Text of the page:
Margot Leong: There’s a great podcast called Manager Tools, all about some of the nuts and bolts of being a manager and working with direct reports, but something that they talked about, which always stuck with me is this idea that, of course this is a bit different in a sort of a post COVID world, but you should never eat lunch alone. Like at least once a week, reach out to someone in a different department and just be like, Hey, like I just want to get to know you were a little bit more, get to know and understand what your department does. I just want to kind of pick your brain so that we can maybe work better together in the future and I can be of more help.
And you know, I think this accomplishes like two very important things. One is that you are allowing yourself to be more strategic, to learn how to speak the language of different departments so that you can just be faster. You can be more nimble, like you can just work better from a sort of professional context.
But also I think number two is that so much of success I think is built on relationships. If I think about the experience I’ve had at previous companies , one thing I do regret is that I did not do enough to constantly be building and strengthening relationships outside of my department, and this is really important, especially as you get bigger. And I think we’ve both experienced this because we’ve both been very early at companies and we’ve both seen them just massively grow in size.
And when you were at a smaller company, it was so much easier to turn to the engineer sitting next to you and being like, Hey, like, can you help me with this, right, and as you grow bigger, you just tend to stay with your own department. You tend to stay with the friends you’ve already made, but then there are so many situations in which when you get bigger, it’s like, Hey, you need to work with sales ops for something. And it’s like, yeah I don’t know anyone in sales ops at all.
Brittany Rolfe: I especially feel like COVID magnified that, right. Like before you actually did kind of have the lunchroom where you could kind of like sit with new people or bump into people in the hallways. And now it’s like, you only are joining calls with people that you have, like either team calls or like you have a specific reason that you need to talk to them and there’s less of that informalness going on. But it’s very possible to do now, even without that in-person going on, you just have to make the effort, you know, keep your eyes out for the people that you think would be worth getting to network with.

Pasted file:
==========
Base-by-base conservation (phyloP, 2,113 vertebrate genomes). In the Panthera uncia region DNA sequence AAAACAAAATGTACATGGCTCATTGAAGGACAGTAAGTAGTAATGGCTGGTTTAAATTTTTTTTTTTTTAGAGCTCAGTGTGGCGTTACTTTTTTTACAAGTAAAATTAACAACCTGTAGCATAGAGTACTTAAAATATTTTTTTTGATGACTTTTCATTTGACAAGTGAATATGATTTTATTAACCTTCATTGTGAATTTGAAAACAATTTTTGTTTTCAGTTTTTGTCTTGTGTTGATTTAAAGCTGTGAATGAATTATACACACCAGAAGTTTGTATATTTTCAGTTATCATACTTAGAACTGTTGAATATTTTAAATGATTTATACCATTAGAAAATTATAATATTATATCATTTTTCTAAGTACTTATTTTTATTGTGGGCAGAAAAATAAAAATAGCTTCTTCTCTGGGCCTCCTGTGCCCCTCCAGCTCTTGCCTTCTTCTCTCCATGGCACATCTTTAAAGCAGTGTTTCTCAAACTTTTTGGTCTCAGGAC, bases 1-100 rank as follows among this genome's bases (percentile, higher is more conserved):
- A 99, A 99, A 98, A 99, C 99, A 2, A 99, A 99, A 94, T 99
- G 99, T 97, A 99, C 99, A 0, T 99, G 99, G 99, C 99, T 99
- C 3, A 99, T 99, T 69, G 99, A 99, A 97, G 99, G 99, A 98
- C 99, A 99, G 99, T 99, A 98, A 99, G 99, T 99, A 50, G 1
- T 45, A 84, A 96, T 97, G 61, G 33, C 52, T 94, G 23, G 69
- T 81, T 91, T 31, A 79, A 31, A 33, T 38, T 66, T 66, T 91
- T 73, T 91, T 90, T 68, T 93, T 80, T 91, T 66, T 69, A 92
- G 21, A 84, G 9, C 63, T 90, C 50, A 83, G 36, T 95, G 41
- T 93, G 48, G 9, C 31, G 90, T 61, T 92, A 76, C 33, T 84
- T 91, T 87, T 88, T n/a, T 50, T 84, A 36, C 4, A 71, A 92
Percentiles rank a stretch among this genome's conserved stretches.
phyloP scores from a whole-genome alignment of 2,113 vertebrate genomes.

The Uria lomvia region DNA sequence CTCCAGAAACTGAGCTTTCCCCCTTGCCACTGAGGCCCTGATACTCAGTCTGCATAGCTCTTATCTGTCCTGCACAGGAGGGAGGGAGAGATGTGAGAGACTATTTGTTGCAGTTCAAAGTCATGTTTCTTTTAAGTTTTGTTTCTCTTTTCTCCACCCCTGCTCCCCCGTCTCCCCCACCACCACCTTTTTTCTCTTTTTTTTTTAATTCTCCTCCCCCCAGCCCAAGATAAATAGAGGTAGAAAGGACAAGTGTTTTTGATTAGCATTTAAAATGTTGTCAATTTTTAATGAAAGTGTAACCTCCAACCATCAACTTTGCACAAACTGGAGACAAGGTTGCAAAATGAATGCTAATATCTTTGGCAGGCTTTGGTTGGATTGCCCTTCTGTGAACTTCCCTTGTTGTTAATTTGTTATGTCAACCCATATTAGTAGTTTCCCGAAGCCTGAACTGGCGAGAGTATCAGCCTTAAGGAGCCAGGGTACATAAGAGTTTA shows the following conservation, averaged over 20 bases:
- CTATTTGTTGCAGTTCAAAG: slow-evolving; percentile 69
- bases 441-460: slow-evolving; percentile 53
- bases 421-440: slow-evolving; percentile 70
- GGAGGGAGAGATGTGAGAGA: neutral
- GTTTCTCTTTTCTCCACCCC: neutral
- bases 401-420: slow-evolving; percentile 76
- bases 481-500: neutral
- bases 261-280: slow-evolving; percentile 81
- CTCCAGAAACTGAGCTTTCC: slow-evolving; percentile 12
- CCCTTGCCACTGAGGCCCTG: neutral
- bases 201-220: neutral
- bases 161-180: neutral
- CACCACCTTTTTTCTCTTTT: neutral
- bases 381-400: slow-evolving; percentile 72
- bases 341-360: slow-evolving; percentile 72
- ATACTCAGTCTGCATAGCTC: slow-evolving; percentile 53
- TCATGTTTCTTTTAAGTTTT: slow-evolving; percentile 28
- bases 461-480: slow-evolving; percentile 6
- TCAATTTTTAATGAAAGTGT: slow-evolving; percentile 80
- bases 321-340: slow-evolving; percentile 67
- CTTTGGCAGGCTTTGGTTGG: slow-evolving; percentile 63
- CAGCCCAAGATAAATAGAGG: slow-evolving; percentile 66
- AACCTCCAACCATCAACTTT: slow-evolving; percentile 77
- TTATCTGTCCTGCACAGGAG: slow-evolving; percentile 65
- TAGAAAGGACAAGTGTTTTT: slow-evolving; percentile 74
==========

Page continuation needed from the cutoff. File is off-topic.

Margot Leong: Yes, absolutely. And I would say in addition to that, right, don’t just kind of keep it within your peer level, right. Talk to people that are a bit more junior, pick their brains, have the courage to talk to people who are like a few levels above you to just pick their brain. I feel like there’s so much serendipity in terms of how you work nowadays. I remember situations in which I hung out with someone in a different department just randomly and then I wanted feedback right from someone in that department, and I was like, Oh, actually, like I have an existing relationship with someone. And like, there’s so many things and favors that people can ultimately end up doing for you because you had taken the time to build that relationship, but think it’s just being open and friendly and being like, I can learn something from literally anyone, right. And so like, let’s just rack up that list. I think you honestly find so much more success due to relationship building versus a lot of other ways that you could do it, you know?
Brittany Rolfe: Yeah, I agree. That’s a good reminder to do more of that in my own life. Once I go back to work, it’s hard to make the time, but it’s worth it when you really do go into it with a curious mindset to learn, I think. Well, on the topic of thinking about your own future and how to be strategic, we had two other takeaways from this event that I think really tie well into growing your skill sets.
The first one, in my opinion is, it’s like a buzzword. You hear about it all the time, which is when you’re thinking about customer life cycle, there are a lot of different ways to engage your customers. You know, people are so hot on omni-channel communication, but my question is, how many people are actually doing it. And it’s in particular, you know, talking about in product communication. I work at WalkMe and product communication is something that is super near and dear to my heart. I think it’s really important. But when I listen to lifecycle marketers talk, or as a customer of so many products, I’m like, why is everybody only talking to me over email? And where is the in product communication?